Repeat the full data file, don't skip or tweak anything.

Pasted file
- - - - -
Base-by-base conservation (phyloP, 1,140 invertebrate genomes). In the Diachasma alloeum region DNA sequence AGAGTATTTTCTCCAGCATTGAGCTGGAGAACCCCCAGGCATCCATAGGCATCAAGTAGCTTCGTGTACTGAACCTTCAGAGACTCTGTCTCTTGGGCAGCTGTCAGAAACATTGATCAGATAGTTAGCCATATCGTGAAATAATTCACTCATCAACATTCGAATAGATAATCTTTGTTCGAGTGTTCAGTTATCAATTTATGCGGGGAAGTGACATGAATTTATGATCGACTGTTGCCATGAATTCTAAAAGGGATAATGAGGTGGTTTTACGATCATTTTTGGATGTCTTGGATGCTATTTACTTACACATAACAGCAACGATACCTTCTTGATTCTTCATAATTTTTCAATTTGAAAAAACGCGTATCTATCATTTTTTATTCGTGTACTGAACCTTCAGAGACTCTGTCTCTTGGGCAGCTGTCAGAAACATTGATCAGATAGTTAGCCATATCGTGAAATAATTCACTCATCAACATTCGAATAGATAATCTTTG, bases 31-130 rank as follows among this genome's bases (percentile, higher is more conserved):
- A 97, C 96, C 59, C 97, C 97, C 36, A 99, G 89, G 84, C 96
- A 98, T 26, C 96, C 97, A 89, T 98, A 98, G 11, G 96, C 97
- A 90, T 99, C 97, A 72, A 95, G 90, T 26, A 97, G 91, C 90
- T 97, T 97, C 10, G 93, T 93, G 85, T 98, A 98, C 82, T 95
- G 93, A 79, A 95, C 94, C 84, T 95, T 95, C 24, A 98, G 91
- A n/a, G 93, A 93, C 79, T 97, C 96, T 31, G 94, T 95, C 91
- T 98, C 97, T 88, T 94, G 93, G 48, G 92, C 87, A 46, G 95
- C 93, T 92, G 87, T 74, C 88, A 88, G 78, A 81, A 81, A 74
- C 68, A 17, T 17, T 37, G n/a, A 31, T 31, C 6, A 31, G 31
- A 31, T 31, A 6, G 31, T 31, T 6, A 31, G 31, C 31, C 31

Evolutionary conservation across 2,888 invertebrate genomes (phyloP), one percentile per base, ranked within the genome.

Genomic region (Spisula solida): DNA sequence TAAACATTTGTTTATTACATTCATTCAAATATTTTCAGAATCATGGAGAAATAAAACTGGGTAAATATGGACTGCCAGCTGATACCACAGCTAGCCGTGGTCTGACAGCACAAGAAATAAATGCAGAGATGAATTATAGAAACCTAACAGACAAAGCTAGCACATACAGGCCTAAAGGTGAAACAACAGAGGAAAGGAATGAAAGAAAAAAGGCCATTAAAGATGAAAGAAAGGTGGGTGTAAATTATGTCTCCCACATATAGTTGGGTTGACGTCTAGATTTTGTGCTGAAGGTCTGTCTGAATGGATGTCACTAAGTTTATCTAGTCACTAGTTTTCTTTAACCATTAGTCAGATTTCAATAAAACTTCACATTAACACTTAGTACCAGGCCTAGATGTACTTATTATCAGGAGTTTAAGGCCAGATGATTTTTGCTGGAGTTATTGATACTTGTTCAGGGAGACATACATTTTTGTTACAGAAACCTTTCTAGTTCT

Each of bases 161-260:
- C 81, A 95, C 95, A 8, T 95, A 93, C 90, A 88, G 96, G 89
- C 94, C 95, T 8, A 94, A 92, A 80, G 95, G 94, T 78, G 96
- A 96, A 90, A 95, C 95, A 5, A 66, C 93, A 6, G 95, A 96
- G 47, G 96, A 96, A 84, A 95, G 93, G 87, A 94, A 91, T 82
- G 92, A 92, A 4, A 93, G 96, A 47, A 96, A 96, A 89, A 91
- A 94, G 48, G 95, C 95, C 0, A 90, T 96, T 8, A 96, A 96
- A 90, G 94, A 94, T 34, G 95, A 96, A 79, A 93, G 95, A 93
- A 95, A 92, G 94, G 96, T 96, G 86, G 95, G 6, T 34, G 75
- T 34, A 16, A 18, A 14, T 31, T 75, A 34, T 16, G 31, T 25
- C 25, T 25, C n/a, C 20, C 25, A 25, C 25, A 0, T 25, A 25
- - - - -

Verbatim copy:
Base-by-base conservation (phyloP, 1,140 invertebrate genomes). In the Diachasma alloeum region DNA sequence AGAGTATTTTCTCCAGCATTGAGCTGGAGAACCCCCAGGCATCCATAGGCATCAAGTAGCTTCGTGTACTGAACCTTCAGAGACTCTGTCTCTTGGGCAGCTGTCAGAAACATTGATCAGATAGTTAGCCATATCGTGAAATAATTCACTCATCAACATTCGAATAGATAATCTTTGTTCGAGTGTTCAGTTATCAATTTATGCGGGGAAGTGACATGAATTTATGATCGACTGTTGCCATGAATTCTAAAAGGGATAATGAGGTGGTTTTACGATCATTTTTGGATGTCTTGGATGCTATTTACTTACACATAACAGCAACGATACCTTCTTGATTCTTCATAATTTTTCAATTTGAAAAAACGCGTATCTATCATTTTTTATTCGTGTACTGAACCTTCAGAGACTCTGTCTCTTGGGCAGCTGTCAGAAACATTGATCAGATAGTTAGCCATATCGTGAAATAATTCACTCATCAACATTCGAATAGATAATCTTTG, bases 31-130 rank as follows among this genome's bases (percentile, higher is more conserved):
- A 97, C 96, C 59, C 97, C 97, C 36, A 99, G 89, G 84, C 96
- A 98, T 26, C 96, C 97, A 89, T 98, A 98, G 11, G 96, C 97
- A 90, T 99, C 97, A 72, A 95, G 90, T 26, A 97, G 91, C 90
- T 97, T 97, C 10, G 93, T 93, G 85, T 98, A 98, C 82, T 95
- G 93, A 79, A 95, C 94, C 84, T 95, T 95, C 24, A 98, G 91
- A n/a, G 93, A 93, C 79, T 97, C 96, T 31, G 94, T 95, C 91
- T 98, C 97, T 88, T 94, G 93, G 48, G 92, C 87, A 46, G 95
- C 93, T 92, G 87, T 74, C 88, A 88, G 78, A 81, A 81, A 74
- C 68, A 17, T 17, T 37, G n/a, A 31, T 31, C 6, A 31, G 31
- A 31, T 31, A 6, G 31, T 31, T 6, A 31, G 31, C 31, C 31

Evolutionary conservation across 2,888 invertebrate genomes (phyloP), one percentile per base, ranked within the genome.

Genomic region (Spisula solida): DNA sequence TAAACATTTGTTTATTACATTCATTCAAATATTTTCAGAATCATGGAGAAATAAAACTGGGTAAATATGGACTGCCAGCTGATACCACAGCTAGCCGTGGTCTGACAGCACAAGAAATAAATGCAGAGATGAATTATAGAAACCTAACAGACAAAGCTAGCACATACAGGCCTAAAGGTGAAACAACAGAGGAAAGGAATGAAAGAAAAAAGGCCATTAAAGATGAAAGAAAGGTGGGTGTAAATTATGTCTCCCACATATAGTTGGGTTGACGTCTAGATTTTGTGCTGAAGGTCTGTCTGAATGGATGTCACTAAGTTTATCTAGTCACTAGTTTTCTTTAACCATTAGTCAGATTTCAATAAAACTTCACATTAACACTTAGTACCAGGCCTAGATGTACTTATTATCAGGAGTTTAAGGCCAGATGATTTTTGCTGGAGTTATTGATACTTGTTCAGGGAGACATACATTTTTGTTACAGAAACCTTTCTAGTTCT

Each of bases 161-260:
- C 81, A 95, C 95, A 8, T 95, A 93, C 90, A 88, G 96, G 89
- C 94, C 95, T 8, A 94, A 92, A 80, G 95, G 94, T 78, G 96
- A 96, A 90, A 95, C 95, A 5, A 66, C 93, A 6, G 95, A 96
- G 47, G 96, A 96, A 84, A 95, G 93, G 87, A 94, A 91, T 82
- G 92, A 92, A 4, A 93, G 96, A 47, A 96, A 96, A 89, A 91
- A 94, G 48, G 95, C 95, C 0, A 90, T 96, T 8, A 96, A 96
- A 90, G 94, A 94, T 34, G 95, A 96, A 79, A 93, G 95, A 93
- A 95, A 92, G 94, G 96, T 96, G 86, G 95, G 6, T 34, G 75
- T 34, A 16, A 18, A 14, T 31, T 75, A 34, T 16, G 31, T 25
- C 25, T 25, C n/a, C 20, C 25, A 25, C 25, A 0, T 25, A 25